“We cannot wait for the blockade to end to build the hotel plant,” Diaz-Canel justified then, hoping that the sector would become “the locomotive of the national economy.”
EFE contacted the MINTUR to be able to include its position and arguments, but for the moment it has not received a response.
Experts criticize not only the money that the Cuban government allocates to building hotels, but also the model with which the country tries to position itself as a destination abroad.
“They lose the opportunity to create their own tourism product. They have opted for the mass sun and beach model, which is already in decline in many countries,” economist Elías Amor criticized.
Amor also reproves that the budget is hoarded in accommodations and not in “roads or other types of infrastructure” that also make up the traveler’s experience: “In the end, tourists come out of the resort and what they find is a country with many shortages,” he pointed out.
For Vidal, the way in which hotel investment is decided in Cuba is also linked to the weight of the Business Administration Group (GAESA), a multisectoral conglomerate in the hands of the Revolutionary Armed Forces (FAR) with more than fifty enterprises, among them the main ones in the tourism sector.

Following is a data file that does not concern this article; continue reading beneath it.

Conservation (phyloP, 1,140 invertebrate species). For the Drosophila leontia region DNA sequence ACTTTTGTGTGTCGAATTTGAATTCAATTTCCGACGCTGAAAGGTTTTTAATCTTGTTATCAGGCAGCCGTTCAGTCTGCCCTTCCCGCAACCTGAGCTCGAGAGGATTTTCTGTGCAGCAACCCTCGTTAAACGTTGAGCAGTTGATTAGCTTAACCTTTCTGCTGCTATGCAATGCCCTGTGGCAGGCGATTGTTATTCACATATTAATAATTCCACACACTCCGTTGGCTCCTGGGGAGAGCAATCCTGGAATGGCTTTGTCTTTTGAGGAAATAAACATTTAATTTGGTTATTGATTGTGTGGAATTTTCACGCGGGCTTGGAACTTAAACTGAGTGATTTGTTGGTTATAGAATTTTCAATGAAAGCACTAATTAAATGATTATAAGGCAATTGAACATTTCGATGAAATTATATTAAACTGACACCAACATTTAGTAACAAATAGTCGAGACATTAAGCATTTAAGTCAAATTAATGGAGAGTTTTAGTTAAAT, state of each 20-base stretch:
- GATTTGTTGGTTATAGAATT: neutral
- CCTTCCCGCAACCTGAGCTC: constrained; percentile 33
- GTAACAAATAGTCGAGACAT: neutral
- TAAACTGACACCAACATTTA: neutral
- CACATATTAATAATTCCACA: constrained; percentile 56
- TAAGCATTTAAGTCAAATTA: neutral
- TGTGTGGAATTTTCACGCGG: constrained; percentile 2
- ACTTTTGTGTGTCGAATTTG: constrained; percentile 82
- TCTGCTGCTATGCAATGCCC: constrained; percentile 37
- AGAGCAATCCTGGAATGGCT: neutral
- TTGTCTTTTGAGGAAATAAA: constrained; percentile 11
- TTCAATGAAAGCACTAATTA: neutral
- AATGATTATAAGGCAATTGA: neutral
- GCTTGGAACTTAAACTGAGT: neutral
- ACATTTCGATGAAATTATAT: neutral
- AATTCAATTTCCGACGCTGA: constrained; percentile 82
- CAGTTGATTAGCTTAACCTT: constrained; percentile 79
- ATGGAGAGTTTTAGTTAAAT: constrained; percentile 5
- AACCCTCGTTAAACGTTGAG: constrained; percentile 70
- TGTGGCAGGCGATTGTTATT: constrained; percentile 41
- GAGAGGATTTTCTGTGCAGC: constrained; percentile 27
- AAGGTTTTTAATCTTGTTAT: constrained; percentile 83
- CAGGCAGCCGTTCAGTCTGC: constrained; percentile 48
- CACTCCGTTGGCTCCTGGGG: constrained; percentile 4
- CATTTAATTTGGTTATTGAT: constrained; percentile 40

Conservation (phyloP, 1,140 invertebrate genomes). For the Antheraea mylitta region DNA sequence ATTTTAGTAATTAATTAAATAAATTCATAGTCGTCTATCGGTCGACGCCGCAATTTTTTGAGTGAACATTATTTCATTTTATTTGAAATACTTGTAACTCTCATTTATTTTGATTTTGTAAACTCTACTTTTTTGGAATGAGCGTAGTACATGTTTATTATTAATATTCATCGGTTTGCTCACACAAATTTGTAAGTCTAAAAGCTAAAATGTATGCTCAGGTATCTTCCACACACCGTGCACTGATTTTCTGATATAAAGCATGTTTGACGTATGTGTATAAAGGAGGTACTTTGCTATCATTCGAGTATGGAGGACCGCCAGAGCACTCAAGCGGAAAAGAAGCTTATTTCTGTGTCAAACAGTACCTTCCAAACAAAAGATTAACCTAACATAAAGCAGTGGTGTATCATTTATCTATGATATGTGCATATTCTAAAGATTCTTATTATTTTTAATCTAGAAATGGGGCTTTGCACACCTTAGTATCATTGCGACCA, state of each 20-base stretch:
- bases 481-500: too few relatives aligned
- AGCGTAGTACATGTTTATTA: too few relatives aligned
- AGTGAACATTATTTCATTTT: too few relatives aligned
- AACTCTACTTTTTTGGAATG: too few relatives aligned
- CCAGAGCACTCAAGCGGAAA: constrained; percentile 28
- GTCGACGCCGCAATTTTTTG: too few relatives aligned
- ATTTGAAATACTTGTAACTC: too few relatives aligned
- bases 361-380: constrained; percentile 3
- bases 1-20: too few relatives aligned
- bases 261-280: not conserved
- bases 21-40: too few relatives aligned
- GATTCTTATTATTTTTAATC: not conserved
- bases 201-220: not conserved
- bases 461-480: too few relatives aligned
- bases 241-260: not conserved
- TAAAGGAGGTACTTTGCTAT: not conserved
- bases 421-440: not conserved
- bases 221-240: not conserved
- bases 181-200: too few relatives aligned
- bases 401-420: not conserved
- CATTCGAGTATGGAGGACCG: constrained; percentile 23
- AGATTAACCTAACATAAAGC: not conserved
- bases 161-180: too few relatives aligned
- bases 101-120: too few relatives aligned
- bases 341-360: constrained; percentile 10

“It is a factor…it has managed a cash flow independent of the rest of the economy. They have facilities that other ministries and industries do not have,” says Vidal.
GAESA, which is not accountable to the MINTUR or to parliament and does not disclose its accounts either, controls a large part of the hotels and the income from the sector.
Its economic influence in Cuba is enormous: some experts consider that it controls more than 50% of the GDP.
Juan Carlos Espinosa/EFE